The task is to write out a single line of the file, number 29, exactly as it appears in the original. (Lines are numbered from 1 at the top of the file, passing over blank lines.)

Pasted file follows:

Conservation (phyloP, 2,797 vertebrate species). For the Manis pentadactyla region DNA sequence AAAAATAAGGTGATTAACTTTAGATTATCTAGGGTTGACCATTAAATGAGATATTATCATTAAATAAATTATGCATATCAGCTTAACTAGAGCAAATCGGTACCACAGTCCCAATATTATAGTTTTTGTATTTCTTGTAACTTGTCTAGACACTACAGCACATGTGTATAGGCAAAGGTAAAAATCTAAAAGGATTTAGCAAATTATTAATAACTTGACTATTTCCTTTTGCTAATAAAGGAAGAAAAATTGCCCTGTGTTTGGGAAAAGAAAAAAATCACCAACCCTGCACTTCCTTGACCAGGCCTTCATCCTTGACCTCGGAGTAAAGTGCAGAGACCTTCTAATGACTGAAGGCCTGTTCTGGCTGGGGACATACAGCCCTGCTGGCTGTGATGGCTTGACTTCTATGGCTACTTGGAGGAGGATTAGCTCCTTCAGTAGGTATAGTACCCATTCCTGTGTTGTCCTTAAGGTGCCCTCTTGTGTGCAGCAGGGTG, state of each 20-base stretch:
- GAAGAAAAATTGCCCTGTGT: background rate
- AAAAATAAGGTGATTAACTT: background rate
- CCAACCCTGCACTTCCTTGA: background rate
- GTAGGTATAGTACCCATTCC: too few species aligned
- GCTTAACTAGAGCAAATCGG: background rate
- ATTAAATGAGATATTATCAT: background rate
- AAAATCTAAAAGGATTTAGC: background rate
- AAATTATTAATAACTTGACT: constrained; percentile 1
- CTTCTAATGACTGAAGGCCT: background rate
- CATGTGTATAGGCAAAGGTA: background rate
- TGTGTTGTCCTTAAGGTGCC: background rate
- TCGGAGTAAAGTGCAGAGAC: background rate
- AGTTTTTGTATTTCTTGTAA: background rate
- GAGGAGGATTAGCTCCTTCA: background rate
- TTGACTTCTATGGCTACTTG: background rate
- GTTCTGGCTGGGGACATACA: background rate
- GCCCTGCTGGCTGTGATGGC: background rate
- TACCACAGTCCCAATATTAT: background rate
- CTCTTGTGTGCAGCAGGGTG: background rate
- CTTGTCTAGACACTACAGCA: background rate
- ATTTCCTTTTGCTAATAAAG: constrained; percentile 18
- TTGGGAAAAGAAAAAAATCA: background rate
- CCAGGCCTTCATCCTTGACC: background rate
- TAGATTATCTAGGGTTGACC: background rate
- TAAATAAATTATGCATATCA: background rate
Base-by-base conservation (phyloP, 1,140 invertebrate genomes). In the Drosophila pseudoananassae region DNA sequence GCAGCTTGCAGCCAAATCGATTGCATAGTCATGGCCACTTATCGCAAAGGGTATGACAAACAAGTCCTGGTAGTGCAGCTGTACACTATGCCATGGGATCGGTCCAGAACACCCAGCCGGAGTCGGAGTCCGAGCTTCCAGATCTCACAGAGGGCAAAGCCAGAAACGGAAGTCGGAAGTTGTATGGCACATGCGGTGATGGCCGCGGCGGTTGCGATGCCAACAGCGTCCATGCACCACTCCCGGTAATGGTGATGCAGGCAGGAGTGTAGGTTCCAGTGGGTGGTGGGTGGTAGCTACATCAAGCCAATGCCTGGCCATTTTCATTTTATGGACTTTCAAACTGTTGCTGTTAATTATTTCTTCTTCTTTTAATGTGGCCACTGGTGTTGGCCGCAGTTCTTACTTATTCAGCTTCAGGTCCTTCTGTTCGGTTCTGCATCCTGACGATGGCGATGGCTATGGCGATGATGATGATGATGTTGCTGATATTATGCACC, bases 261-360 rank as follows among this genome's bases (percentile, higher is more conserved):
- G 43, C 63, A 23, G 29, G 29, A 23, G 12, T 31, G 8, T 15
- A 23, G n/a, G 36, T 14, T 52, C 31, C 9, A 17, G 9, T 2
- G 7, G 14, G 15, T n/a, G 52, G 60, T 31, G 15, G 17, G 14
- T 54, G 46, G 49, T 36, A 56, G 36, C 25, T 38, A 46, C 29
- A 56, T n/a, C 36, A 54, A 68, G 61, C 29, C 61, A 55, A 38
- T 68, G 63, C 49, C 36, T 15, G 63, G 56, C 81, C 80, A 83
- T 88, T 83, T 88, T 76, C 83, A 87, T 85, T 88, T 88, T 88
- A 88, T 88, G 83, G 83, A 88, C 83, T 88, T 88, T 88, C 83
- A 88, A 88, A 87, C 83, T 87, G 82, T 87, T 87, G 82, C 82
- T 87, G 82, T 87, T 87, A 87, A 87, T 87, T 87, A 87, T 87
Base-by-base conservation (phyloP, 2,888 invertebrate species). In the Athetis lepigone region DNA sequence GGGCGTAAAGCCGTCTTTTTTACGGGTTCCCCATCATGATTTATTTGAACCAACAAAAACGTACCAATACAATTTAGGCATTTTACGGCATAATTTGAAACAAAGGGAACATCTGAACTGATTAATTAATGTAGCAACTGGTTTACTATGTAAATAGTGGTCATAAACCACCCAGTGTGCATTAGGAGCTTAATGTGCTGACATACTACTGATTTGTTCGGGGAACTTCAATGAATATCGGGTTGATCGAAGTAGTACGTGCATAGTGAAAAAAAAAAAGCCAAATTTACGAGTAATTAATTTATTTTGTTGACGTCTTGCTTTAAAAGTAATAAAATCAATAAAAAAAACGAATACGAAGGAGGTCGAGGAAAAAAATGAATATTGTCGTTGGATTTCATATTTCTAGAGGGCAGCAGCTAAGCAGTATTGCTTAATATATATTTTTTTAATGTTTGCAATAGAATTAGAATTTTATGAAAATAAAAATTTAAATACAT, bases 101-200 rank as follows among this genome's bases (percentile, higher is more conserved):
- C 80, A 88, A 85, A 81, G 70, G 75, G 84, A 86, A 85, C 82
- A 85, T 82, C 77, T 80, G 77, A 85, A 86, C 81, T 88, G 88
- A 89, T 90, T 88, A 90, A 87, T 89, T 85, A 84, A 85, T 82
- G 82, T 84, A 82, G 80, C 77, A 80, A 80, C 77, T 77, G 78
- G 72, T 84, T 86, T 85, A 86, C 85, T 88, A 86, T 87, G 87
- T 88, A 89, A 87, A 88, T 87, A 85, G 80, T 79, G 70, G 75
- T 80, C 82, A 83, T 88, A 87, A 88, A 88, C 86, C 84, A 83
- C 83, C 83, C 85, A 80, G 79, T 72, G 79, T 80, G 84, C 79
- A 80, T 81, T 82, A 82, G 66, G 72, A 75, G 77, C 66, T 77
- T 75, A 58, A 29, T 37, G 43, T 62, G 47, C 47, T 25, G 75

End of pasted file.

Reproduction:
- A 23, G n/a, G 36, T 14, T 52, C 31, C 9, A 17, G 9, T 2